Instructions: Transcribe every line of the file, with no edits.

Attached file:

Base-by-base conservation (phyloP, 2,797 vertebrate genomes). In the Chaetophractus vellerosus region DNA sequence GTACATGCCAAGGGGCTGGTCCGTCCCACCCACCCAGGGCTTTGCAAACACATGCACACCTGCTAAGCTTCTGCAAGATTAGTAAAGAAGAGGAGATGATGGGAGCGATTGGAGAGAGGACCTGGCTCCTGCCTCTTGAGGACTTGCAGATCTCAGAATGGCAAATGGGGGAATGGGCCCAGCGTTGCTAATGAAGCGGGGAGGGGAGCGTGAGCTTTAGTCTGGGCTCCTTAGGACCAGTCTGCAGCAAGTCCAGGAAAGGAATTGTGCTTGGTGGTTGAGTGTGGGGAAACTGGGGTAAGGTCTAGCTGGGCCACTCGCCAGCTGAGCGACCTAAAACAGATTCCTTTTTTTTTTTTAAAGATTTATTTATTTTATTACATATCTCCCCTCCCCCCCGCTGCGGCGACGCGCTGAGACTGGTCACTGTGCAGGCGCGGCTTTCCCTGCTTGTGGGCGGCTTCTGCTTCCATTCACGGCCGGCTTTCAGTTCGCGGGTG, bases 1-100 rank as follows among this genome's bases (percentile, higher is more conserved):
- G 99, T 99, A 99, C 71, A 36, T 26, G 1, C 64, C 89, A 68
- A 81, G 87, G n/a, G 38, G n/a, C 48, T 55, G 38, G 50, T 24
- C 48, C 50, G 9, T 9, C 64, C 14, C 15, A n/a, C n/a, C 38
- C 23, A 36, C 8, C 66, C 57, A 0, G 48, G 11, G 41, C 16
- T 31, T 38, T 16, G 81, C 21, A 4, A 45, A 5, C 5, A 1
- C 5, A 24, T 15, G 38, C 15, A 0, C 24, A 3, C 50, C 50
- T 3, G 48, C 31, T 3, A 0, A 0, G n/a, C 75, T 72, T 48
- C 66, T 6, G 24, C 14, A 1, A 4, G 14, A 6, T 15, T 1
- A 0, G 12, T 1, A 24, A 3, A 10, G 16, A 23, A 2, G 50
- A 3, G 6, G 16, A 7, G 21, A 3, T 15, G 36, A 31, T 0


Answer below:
Base-by-base conservation (phyloP, 2,797 vertebrate genomes). In the Chaetophractus vellerosus region DNA sequence GTACATGCCAAGGGGCTGGTCCGTCCCACCCACCCAGGGCTTTGCAAACACATGCACACCTGCTAAGCTTCTGCAAGATTAGTAAAGAAGAGGAGATGATGGGAGCGATTGGAGAGAGGACCTGGCTCCTGCCTCTTGAGGACTTGCAGATCTCAGAATGGCAAATGGGGGAATGGGCCCAGCGTTGCTAATGAAGCGGGGAGGGGAGCGTGAGCTTTAGTCTGGGCTCCTTAGGACCAGTCTGCAGCAAGTCCAGGAAAGGAATTGTGCTTGGTGGTTGAGTGTGGGGAAACTGGGGTAAGGTCTAGCTGGGCCACTCGCCAGCTGAGCGACCTAAAACAGATTCCTTTTTTTTTTTTAAAGATTTATTTATTTTATTACATATCTCCCCTCCCCCCCGCTGCGGCGACGCGCTGAGACTGGTCACTGTGCAGGCGCGGCTTTCCCTGCTTGTGGGCGGCTTCTGCTTCCATTCACGGCCGGCTTTCAGTTCGCGGGTG, bases 1-100 rank as follows among this genome's bases (percentile, higher is more conserved):
- G 99, T 99, A 99, C 71, A 36, T 26, G 1, C 64, C 89, A 68
- A 81, G 87, G n/a, G 38, G n/a, C 48, T 55, G 38, G 50, T 24
- C 48, C 50, G 9, T 9, C 64, C 14, C 15, A n/a, C n/a, C 38
- C 23, A 36, C 8, C 66, C 57, A 0, G 48, G 11, G 41, C 16
- T 31, T 38, T 16, G 81, C 21, A 4, A 45, A 5, C 5, A 1
- C 5, A 24, T 15, G 38, C 15, A 0, C 24, A 3, C 50, C 50
- T 3, G 48, C 31, T 3, A 0, A 0, G n/a, C 75, T 72, T 48
- C 66, T 6, G 24, C 14, A 1, A 4, G 14, A 6, T 15, T 1
- A 0, G 12, T 1, A 24, A 3, A 10, G 16, A 23, A 2, G 50
- A 3, G 6, G 16, A 7, G 21, A 3, T 15, G 36, A 31, T 0